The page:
Worms Battlegrounds Review
The worms are back, and they are just like you remember
The Worms franchise is perhaps one of the most known and longest running in gaming. Perhaps not a household name like Super Mario, but you’d be hard pressed to find anyone who at least doesn’t know the basic concepts of Worms. Surprisingly, the series has remained in the hands of the same developers at Team 17 since its inception in 1995. Almost 20 years later, and the studio continues to create new Worm games at a steady pace. Worms Battlegrounds arrives this week on Xbox One, marking yet another generation of hardware that will play host to the violent, small creature warfare.
Although the series has always been focused on multiplayer, the developers keep attempting to boost the value of their releases by including some single player excursions. The campaign in Battlegrounds works as a tutorial of sorts, guiding players through about 25 missions, gradually introducing gameplay concepts and ramping up difficulty. Plot focuses on your pursuit of an evil Mesmer, who has stolen the Stone Carrot, inside a museum. The Mesmer has brought various exhibits to life, and it’s your and Tara Pinkerton’s goal to defeat enemy worms at every stage.
Your companion Tara sticks to dry British humor and presents herself as a Lara Croft type of character. It’s all very tongue in cheek, but solid voice acting helps to move things along. The museum setting also allows for the new thematic worm customization items and 5 different environments to be showcased, from Vikings to Feudal Japan to Industrial Revolution. There’s a decent range of scenery, and if you’re the type of player who enjoys customizing their little warriors, there are over 200 items at your disposal.
When it comes to gameplay, the Worms formula remains unchanged. You still command individually named troops on a destructible, randomized battlefield likely surrounded by water. As a turn-based strategy game, your crew’s goal is to eliminate the opposing teams by any means necessary – explosions, poison, drowning, fire bombings, and everything in between. A deadly and whacky arsenal at your disposal includes all the series staples, plus a few additions. There are about 10 new weapons, bringing the total to a franchise-high 60+. The Winged Monkey flies into the game, carrying objects of your choosing and providing another avenue for an aerial assault. The Equalizer is a head-mounted contraption that combines the player’s health with that of a chosen enemy, and then divides it between the two worms.Others include Mega Mortar, Gravedigger, Worm Charm, Bovine Blitz, Whoopsie Cushion and more.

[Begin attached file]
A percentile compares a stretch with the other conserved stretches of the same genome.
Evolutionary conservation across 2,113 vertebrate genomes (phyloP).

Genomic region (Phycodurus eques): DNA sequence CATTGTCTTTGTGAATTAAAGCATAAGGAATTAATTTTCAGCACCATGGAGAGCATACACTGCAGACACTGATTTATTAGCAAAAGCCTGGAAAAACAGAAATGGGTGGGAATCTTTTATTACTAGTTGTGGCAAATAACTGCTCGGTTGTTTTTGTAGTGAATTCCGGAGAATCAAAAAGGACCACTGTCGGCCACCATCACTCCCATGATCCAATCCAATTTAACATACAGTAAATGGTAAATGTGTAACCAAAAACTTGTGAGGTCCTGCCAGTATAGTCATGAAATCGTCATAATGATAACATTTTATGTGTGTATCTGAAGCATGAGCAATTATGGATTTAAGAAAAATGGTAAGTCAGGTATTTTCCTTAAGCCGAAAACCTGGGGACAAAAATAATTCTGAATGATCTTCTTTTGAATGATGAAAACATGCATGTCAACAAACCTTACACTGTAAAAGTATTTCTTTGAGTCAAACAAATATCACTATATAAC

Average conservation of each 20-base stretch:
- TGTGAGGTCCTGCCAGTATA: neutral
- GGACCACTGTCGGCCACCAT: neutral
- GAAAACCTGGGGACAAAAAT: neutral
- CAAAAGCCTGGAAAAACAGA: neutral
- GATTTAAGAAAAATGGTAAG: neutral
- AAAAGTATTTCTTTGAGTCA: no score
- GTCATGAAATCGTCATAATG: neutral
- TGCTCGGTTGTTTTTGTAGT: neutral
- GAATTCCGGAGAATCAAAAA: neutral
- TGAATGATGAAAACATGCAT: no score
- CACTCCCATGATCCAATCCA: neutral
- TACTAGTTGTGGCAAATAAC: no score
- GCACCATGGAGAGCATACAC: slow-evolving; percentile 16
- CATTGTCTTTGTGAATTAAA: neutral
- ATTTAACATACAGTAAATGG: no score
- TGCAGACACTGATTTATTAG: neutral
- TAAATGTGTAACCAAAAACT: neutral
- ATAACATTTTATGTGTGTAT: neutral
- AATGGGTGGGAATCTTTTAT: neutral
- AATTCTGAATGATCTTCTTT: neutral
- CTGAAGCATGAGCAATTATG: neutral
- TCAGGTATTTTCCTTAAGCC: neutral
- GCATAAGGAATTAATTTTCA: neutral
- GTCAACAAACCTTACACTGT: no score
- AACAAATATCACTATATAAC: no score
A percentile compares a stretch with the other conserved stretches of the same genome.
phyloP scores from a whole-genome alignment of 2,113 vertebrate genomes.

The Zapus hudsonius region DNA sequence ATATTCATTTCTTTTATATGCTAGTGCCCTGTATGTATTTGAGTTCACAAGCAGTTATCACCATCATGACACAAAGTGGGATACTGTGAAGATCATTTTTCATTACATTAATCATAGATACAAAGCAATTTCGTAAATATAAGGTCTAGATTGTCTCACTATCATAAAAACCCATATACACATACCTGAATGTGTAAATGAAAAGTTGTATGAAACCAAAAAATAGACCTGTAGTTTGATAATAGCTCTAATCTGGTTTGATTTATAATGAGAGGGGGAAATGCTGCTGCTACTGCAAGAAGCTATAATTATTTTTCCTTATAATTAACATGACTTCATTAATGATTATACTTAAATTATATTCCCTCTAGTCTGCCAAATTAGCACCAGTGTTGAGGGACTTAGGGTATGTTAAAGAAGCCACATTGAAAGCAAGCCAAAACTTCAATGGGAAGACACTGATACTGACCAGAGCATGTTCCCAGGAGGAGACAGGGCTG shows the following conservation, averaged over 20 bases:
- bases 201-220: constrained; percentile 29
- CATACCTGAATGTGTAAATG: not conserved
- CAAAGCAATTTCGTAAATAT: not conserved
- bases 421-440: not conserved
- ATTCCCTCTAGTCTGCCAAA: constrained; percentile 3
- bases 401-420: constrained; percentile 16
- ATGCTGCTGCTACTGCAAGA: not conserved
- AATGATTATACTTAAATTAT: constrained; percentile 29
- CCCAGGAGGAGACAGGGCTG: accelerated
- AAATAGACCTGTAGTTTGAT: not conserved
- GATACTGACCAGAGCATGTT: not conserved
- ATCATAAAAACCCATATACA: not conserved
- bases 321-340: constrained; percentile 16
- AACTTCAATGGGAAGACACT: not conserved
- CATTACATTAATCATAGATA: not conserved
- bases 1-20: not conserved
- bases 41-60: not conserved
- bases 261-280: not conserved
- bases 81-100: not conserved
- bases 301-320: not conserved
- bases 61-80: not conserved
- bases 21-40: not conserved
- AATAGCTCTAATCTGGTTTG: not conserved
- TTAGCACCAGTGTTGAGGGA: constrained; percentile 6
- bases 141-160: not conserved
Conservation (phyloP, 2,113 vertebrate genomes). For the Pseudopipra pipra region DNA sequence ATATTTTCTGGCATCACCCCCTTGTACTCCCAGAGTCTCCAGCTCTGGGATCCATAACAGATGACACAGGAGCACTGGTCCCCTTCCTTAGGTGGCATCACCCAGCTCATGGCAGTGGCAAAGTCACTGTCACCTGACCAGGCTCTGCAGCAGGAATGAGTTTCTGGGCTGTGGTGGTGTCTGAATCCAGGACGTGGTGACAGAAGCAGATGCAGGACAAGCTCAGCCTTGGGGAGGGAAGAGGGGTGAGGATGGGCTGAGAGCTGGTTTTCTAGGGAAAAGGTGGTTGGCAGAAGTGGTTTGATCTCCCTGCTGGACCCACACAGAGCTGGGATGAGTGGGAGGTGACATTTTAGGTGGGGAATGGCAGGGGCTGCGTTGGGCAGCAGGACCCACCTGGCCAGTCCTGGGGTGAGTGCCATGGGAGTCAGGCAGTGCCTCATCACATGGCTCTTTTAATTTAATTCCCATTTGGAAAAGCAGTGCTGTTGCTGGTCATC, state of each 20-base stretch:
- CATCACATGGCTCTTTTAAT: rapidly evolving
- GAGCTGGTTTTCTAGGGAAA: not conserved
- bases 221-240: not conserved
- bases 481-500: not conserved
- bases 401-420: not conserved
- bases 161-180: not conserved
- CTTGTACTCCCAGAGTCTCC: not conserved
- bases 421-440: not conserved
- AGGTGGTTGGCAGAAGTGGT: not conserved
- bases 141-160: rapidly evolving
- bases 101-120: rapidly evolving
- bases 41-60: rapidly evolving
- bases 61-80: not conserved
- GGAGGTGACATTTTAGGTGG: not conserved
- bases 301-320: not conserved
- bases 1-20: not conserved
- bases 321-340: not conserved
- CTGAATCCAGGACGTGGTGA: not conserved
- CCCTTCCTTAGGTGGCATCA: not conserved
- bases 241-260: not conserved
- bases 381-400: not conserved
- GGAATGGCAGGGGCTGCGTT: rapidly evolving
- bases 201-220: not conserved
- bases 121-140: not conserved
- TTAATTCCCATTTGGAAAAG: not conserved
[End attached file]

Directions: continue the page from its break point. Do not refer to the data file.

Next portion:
Team17 has introduced water mechanics, magnets and game-changing weapons that hope to change up the dynamics of the gameplay and introduce new intricacies for players to be aware of. Your worms have classes now - Heavy, Soldier, Scientist, or Scout. Each class has a different special feature, such as faster movement, more health, or ability to heal nearby worms. But the moment to moment gameplay remains unchanged – you are still limited by time to make your move, and the worms handle awkwardly and slow, getting stuck in random bits of the environment. So having more weapons and worm classes doesn’t matter when you must make crucial decisions in seconds and must execute them quickly. If you’ve played Worms before, nothing here alters the dynamics of the game in any significant way.
After fighting through the campaign, players can take a moment with yet another diversion in the form of Worm-Ops. These bite-sized, time-attack based missions hope to entertain players for a little while longer before you get into the main experience of multiplayer. There are the standard deathmatch and player match modes for the classic competitive experience, either online or in up to four player local coop. One new addition is the Fort mode, where teams battle in an area with water in the middle, and two custom forts on each side. It’s a simple but effective addition to diversify your multiplayer options.
Players create their team’s Fort using the game’s map editor tool, which is more versatile than before. You can still generate random arenas of course, or go in and tweak the details. The fact that you have a team and a fort plays into the Clan system. After creating a team, players can fight alongside friends to reach the top of leaderboards, or try to become the best in a specific type of match. Online, there are multiplayer clan-based games, friendly matches, and ability to invite a friend. Xbox One SmartGlass companion application allows you to engage with the game and your clan members, even when you’re away from your Xbox One.
The colorful visuals and humor of Worms Battlegrounds will also be familiar to players. Environments and effects are all bright and varied, but don’t exactly push the Xbox One to its limits. While the game runs at 1080p and 60fps, it doesn’t look exceptionally impressive and could have probably been released on the Xbox 360 just as easily.
There’s one more thing to address – having read this review, you may realize that this title sounds familiar. Indeed, that is because Battlegrounds is a console port of the PC version called Worms: Clan Wars from last year. So if you’ve played that and were looking for an actual new Worms game on your shiny new home console, this is not it. And herein lies the greater asterisk for this whole review– this is a Worms game, and if you’ve played one before, nothing here will change your mind. It’s a polished and familiar experience with a few additions, but after so many years, asking $24.99 for essentially the same experience is a bit much.